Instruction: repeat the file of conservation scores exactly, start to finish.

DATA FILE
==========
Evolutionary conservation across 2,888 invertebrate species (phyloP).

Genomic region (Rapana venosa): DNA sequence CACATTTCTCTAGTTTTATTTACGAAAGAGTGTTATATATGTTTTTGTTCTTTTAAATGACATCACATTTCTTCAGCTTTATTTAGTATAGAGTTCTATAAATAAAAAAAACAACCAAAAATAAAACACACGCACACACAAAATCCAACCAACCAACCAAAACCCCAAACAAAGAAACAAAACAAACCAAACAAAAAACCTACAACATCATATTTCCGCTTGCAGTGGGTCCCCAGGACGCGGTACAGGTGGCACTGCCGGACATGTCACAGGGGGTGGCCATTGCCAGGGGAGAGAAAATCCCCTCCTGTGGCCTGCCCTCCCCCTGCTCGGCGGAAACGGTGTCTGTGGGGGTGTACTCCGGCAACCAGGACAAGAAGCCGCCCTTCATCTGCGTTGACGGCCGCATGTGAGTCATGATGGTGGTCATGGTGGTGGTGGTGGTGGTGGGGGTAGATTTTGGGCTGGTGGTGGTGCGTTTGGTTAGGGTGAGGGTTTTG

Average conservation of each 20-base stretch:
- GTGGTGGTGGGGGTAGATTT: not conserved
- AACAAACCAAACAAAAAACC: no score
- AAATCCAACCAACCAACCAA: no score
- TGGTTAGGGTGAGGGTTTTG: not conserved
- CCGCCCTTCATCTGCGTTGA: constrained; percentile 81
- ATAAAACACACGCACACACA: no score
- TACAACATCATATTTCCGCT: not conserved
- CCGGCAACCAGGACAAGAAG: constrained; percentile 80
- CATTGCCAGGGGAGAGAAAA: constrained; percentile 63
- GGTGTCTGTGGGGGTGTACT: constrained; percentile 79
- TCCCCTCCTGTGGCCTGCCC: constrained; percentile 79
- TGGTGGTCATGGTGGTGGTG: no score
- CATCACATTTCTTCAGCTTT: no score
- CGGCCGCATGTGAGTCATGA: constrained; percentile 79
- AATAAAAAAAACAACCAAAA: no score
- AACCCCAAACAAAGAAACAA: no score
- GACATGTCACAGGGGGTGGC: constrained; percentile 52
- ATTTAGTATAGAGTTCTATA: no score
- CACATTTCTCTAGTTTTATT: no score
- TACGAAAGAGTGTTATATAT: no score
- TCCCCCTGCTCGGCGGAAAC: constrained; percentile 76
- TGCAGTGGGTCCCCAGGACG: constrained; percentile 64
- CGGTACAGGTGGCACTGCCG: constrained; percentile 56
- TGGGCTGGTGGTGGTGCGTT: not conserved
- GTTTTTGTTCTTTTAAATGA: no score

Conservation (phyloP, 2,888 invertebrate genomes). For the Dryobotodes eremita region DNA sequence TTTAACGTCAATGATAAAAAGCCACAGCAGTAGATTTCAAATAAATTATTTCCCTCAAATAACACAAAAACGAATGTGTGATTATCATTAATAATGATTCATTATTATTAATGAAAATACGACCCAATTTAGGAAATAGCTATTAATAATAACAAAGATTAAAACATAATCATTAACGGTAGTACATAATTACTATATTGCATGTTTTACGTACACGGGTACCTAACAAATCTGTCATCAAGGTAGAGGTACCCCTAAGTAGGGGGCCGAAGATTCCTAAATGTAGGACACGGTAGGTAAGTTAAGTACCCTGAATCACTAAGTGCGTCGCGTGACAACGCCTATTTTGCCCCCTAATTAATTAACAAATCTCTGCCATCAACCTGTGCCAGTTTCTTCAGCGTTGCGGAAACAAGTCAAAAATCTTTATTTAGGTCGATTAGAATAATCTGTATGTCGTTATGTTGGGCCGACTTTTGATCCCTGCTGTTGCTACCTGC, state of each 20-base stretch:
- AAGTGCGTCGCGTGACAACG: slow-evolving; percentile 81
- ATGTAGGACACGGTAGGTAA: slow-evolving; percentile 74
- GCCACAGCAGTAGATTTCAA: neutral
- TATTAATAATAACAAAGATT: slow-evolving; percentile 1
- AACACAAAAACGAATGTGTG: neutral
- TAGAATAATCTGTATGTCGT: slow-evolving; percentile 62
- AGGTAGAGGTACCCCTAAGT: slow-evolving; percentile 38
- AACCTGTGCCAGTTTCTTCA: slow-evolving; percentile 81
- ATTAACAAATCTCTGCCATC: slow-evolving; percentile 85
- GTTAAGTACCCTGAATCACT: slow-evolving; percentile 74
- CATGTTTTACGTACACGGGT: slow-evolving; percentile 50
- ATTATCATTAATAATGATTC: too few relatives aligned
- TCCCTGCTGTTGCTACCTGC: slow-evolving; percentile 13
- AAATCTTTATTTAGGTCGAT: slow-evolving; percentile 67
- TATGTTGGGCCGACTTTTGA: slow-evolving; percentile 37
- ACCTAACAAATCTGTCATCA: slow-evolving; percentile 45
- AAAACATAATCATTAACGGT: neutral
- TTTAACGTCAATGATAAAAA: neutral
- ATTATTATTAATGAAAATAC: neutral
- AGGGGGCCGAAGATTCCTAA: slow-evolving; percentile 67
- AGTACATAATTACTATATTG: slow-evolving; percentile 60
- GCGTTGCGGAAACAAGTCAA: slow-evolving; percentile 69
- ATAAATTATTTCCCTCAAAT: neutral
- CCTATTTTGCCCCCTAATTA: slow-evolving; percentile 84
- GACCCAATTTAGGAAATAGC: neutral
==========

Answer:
Evolutionary conservation across 2,888 invertebrate species (phyloP).

Genomic region (Rapana venosa): DNA sequence CACATTTCTCTAGTTTTATTTACGAAAGAGTGTTATATATGTTTTTGTTCTTTTAAATGACATCACATTTCTTCAGCTTTATTTAGTATAGAGTTCTATAAATAAAAAAAACAACCAAAAATAAAACACACGCACACACAAAATCCAACCAACCAACCAAAACCCCAAACAAAGAAACAAAACAAACCAAACAAAAAACCTACAACATCATATTTCCGCTTGCAGTGGGTCCCCAGGACGCGGTACAGGTGGCACTGCCGGACATGTCACAGGGGGTGGCCATTGCCAGGGGAGAGAAAATCCCCTCCTGTGGCCTGCCCTCCCCCTGCTCGGCGGAAACGGTGTCTGTGGGGGTGTACTCCGGCAACCAGGACAAGAAGCCGCCCTTCATCTGCGTTGACGGCCGCATGTGAGTCATGATGGTGGTCATGGTGGTGGTGGTGGTGGTGGGGGTAGATTTTGGGCTGGTGGTGGTGCGTTTGGTTAGGGTGAGGGTTTTG

Average conservation of each 20-base stretch:
- GTGGTGGTGGGGGTAGATTT: not conserved
- AACAAACCAAACAAAAAACC: no score
- AAATCCAACCAACCAACCAA: no score
- TGGTTAGGGTGAGGGTTTTG: not conserved
- CCGCCCTTCATCTGCGTTGA: constrained; percentile 81
- ATAAAACACACGCACACACA: no score
- TACAACATCATATTTCCGCT: not conserved
- CCGGCAACCAGGACAAGAAG: constrained; percentile 80
- CATTGCCAGGGGAGAGAAAA: constrained; percentile 63
- GGTGTCTGTGGGGGTGTACT: constrained; percentile 79
- TCCCCTCCTGTGGCCTGCCC: constrained; percentile 79
- TGGTGGTCATGGTGGTGGTG: no score
- CATCACATTTCTTCAGCTTT: no score
- CGGCCGCATGTGAGTCATGA: constrained; percentile 79
- AATAAAAAAAACAACCAAAA: no score
- AACCCCAAACAAAGAAACAA: no score
- GACATGTCACAGGGGGTGGC: constrained; percentile 52
- ATTTAGTATAGAGTTCTATA: no score
- CACATTTCTCTAGTTTTATT: no score
- TACGAAAGAGTGTTATATAT: no score
- TCCCCCTGCTCGGCGGAAAC: constrained; percentile 76
- TGCAGTGGGTCCCCAGGACG: constrained; percentile 64
- CGGTACAGGTGGCACTGCCG: constrained; percentile 56
- TGGGCTGGTGGTGGTGCGTT: not conserved
- GTTTTTGTTCTTTTAAATGA: no score

Conservation (phyloP, 2,888 invertebrate genomes). For the Dryobotodes eremita region DNA sequence TTTAACGTCAATGATAAAAAGCCACAGCAGTAGATTTCAAATAAATTATTTCCCTCAAATAACACAAAAACGAATGTGTGATTATCATTAATAATGATTCATTATTATTAATGAAAATACGACCCAATTTAGGAAATAGCTATTAATAATAACAAAGATTAAAACATAATCATTAACGGTAGTACATAATTACTATATTGCATGTTTTACGTACACGGGTACCTAACAAATCTGTCATCAAGGTAGAGGTACCCCTAAGTAGGGGGCCGAAGATTCCTAAATGTAGGACACGGTAGGTAAGTTAAGTACCCTGAATCACTAAGTGCGTCGCGTGACAACGCCTATTTTGCCCCCTAATTAATTAACAAATCTCTGCCATCAACCTGTGCCAGTTTCTTCAGCGTTGCGGAAACAAGTCAAAAATCTTTATTTAGGTCGATTAGAATAATCTGTATGTCGTTATGTTGGGCCGACTTTTGATCCCTGCTGTTGCTACCTGC, state of each 20-base stretch:
- AAGTGCGTCGCGTGACAACG: slow-evolving; percentile 81
- ATGTAGGACACGGTAGGTAA: slow-evolving; percentile 74
- GCCACAGCAGTAGATTTCAA: neutral
- TATTAATAATAACAAAGATT: slow-evolving; percentile 1
- AACACAAAAACGAATGTGTG: neutral
- TAGAATAATCTGTATGTCGT: slow-evolving; percentile 62
- AGGTAGAGGTACCCCTAAGT: slow-evolving; percentile 38
- AACCTGTGCCAGTTTCTTCA: slow-evolving; percentile 81
- ATTAACAAATCTCTGCCATC: slow-evolving; percentile 85
- GTTAAGTACCCTGAATCACT: slow-evolving; percentile 74
- CATGTTTTACGTACACGGGT: slow-evolving; percentile 50
- ATTATCATTAATAATGATTC: too few relatives aligned
- TCCCTGCTGTTGCTACCTGC: slow-evolving; percentile 13
- AAATCTTTATTTAGGTCGAT: slow-evolving; percentile 67
- TATGTTGGGCCGACTTTTGA: slow-evolving; percentile 37
- ACCTAACAAATCTGTCATCA: slow-evolving; percentile 45
- AAAACATAATCATTAACGGT: neutral
- TTTAACGTCAATGATAAAAA: neutral
- ATTATTATTAATGAAAATAC: neutral
- AGGGGGCCGAAGATTCCTAA: slow-evolving; percentile 67
- AGTACATAATTACTATATTG: slow-evolving; percentile 60
- GCGTTGCGGAAACAAGTCAA: slow-evolving; percentile 69
- ATAAATTATTTCCCTCAAAT: neutral
- CCTATTTTGCCCCCTAATTA: slow-evolving; percentile 84
- GACCCAATTTAGGAAATAGC: neutral